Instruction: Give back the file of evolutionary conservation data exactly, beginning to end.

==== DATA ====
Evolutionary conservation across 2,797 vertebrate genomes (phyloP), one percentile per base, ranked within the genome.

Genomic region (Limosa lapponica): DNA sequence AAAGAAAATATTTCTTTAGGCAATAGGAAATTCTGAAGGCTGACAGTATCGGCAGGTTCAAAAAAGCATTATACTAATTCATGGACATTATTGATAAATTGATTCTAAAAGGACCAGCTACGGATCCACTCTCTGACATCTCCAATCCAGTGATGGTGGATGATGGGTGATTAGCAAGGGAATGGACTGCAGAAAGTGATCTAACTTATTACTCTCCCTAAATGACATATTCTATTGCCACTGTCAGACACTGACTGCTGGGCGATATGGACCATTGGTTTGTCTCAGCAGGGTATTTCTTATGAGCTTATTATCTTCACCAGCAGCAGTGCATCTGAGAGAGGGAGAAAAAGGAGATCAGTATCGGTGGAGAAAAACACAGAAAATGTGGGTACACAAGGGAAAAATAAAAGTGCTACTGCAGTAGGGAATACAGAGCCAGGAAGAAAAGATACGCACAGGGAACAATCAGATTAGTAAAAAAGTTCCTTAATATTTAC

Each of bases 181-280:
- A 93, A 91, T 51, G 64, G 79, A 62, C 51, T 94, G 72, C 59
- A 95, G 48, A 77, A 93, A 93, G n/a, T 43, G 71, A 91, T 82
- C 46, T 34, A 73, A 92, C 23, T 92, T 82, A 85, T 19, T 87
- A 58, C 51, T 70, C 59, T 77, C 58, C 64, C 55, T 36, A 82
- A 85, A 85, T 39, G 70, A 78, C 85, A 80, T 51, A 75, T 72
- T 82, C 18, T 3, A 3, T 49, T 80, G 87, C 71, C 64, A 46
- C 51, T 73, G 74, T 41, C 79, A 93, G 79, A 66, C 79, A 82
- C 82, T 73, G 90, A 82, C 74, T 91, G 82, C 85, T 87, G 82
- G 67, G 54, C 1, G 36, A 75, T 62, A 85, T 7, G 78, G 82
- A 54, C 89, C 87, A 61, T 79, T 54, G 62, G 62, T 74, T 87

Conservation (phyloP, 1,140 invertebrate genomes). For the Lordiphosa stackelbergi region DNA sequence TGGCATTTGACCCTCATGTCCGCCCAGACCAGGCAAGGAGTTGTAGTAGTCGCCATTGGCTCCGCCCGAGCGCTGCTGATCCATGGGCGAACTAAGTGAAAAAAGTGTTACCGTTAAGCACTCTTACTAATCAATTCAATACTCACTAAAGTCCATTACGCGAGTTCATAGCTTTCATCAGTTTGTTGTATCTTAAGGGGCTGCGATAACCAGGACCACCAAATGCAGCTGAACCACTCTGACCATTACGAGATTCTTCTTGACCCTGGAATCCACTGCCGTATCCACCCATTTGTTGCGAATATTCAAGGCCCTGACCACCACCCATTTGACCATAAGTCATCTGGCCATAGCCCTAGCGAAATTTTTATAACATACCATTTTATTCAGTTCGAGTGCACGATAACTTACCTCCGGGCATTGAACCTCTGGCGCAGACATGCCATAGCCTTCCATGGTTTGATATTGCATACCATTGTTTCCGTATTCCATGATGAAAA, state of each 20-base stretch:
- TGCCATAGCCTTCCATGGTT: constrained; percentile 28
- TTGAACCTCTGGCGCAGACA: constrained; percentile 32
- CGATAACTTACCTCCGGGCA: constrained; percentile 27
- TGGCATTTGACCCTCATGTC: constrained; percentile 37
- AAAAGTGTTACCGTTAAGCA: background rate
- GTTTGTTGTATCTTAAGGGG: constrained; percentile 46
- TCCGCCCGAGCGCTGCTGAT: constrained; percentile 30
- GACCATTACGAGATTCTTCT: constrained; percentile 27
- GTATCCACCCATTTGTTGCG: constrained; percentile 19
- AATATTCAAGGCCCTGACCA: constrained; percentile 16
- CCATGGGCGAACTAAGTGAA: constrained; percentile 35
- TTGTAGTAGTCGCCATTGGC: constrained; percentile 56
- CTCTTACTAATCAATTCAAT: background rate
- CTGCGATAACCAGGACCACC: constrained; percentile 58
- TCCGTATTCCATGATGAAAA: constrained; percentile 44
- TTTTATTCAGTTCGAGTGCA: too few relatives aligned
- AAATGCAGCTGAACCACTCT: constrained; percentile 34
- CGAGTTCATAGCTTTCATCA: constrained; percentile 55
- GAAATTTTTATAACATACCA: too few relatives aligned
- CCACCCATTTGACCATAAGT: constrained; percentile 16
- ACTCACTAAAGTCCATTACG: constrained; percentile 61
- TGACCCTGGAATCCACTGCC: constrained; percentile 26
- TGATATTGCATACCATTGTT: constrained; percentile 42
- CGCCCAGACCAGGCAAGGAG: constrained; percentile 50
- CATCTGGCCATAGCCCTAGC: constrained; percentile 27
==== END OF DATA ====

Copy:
Evolutionary conservation across 2,797 vertebrate genomes (phyloP), one percentile per base, ranked within the genome.

Genomic region (Limosa lapponica): DNA sequence AAAGAAAATATTTCTTTAGGCAATAGGAAATTCTGAAGGCTGACAGTATCGGCAGGTTCAAAAAAGCATTATACTAATTCATGGACATTATTGATAAATTGATTCTAAAAGGACCAGCTACGGATCCACTCTCTGACATCTCCAATCCAGTGATGGTGGATGATGGGTGATTAGCAAGGGAATGGACTGCAGAAAGTGATCTAACTTATTACTCTCCCTAAATGACATATTCTATTGCCACTGTCAGACACTGACTGCTGGGCGATATGGACCATTGGTTTGTCTCAGCAGGGTATTTCTTATGAGCTTATTATCTTCACCAGCAGCAGTGCATCTGAGAGAGGGAGAAAAAGGAGATCAGTATCGGTGGAGAAAAACACAGAAAATGTGGGTACACAAGGGAAAAATAAAAGTGCTACTGCAGTAGGGAATACAGAGCCAGGAAGAAAAGATACGCACAGGGAACAATCAGATTAGTAAAAAAGTTCCTTAATATTTAC

Each of bases 181-280:
- A 93, A 91, T 51, G 64, G 79, A 62, C 51, T 94, G 72, C 59
- A 95, G 48, A 77, A 93, A 93, G n/a, T 43, G 71, A 91, T 82
- C 46, T 34, A 73, A 92, C 23, T 92, T 82, A 85, T 19, T 87
- A 58, C 51, T 70, C 59, T 77, C 58, C 64, C 55, T 36, A 82
- A 85, A 85, T 39, G 70, A 78, C 85, A 80, T 51, A 75, T 72
- T 82, C 18, T 3, A 3, T 49, T 80, G 87, C 71, C 64, A 46
- C 51, T 73, G 74, T 41, C 79, A 93, G 79, A 66, C 79, A 82
- C 82, T 73, G 90, A 82, C 74, T 91, G 82, C 85, T 87, G 82
- G 67, G 54, C 1, G 36, A 75, T 62, A 85, T 7, G 78, G 82
- A 54, C 89, C 87, A 61, T 79, T 54, G 62, G 62, T 74, T 87

Conservation (phyloP, 1,140 invertebrate genomes). For the Lordiphosa stackelbergi region DNA sequence TGGCATTTGACCCTCATGTCCGCCCAGACCAGGCAAGGAGTTGTAGTAGTCGCCATTGGCTCCGCCCGAGCGCTGCTGATCCATGGGCGAACTAAGTGAAAAAAGTGTTACCGTTAAGCACTCTTACTAATCAATTCAATACTCACTAAAGTCCATTACGCGAGTTCATAGCTTTCATCAGTTTGTTGTATCTTAAGGGGCTGCGATAACCAGGACCACCAAATGCAGCTGAACCACTCTGACCATTACGAGATTCTTCTTGACCCTGGAATCCACTGCCGTATCCACCCATTTGTTGCGAATATTCAAGGCCCTGACCACCACCCATTTGACCATAAGTCATCTGGCCATAGCCCTAGCGAAATTTTTATAACATACCATTTTATTCAGTTCGAGTGCACGATAACTTACCTCCGGGCATTGAACCTCTGGCGCAGACATGCCATAGCCTTCCATGGTTTGATATTGCATACCATTGTTTCCGTATTCCATGATGAAAA, state of each 20-base stretch:
- TGCCATAGCCTTCCATGGTT: constrained; percentile 28
- TTGAACCTCTGGCGCAGACA: constrained; percentile 32
- CGATAACTTACCTCCGGGCA: constrained; percentile 27
- TGGCATTTGACCCTCATGTC: constrained; percentile 37
- AAAAGTGTTACCGTTAAGCA: background rate
- GTTTGTTGTATCTTAAGGGG: constrained; percentile 46
- TCCGCCCGAGCGCTGCTGAT: constrained; percentile 30
- GACCATTACGAGATTCTTCT: constrained; percentile 27
- GTATCCACCCATTTGTTGCG: constrained; percentile 19
- AATATTCAAGGCCCTGACCA: constrained; percentile 16
- CCATGGGCGAACTAAGTGAA: constrained; percentile 35
- TTGTAGTAGTCGCCATTGGC: constrained; percentile 56
- CTCTTACTAATCAATTCAAT: background rate
- CTGCGATAACCAGGACCACC: constrained; percentile 58
- TCCGTATTCCATGATGAAAA: constrained; percentile 44
- TTTTATTCAGTTCGAGTGCA: too few relatives aligned
- AAATGCAGCTGAACCACTCT: constrained; percentile 34
- CGAGTTCATAGCTTTCATCA: constrained; percentile 55
- GAAATTTTTATAACATACCA: too few relatives aligned
- CCACCCATTTGACCATAAGT: constrained; percentile 16
- ACTCACTAAAGTCCATTACG: constrained; percentile 61
- TGACCCTGGAATCCACTGCC: constrained; percentile 26
- TGATATTGCATACCATTGTT: constrained; percentile 42
- CGCCCAGACCAGGCAAGGAG: constrained; percentile 50
- CATCTGGCCATAGCCCTAGC: constrained; percentile 27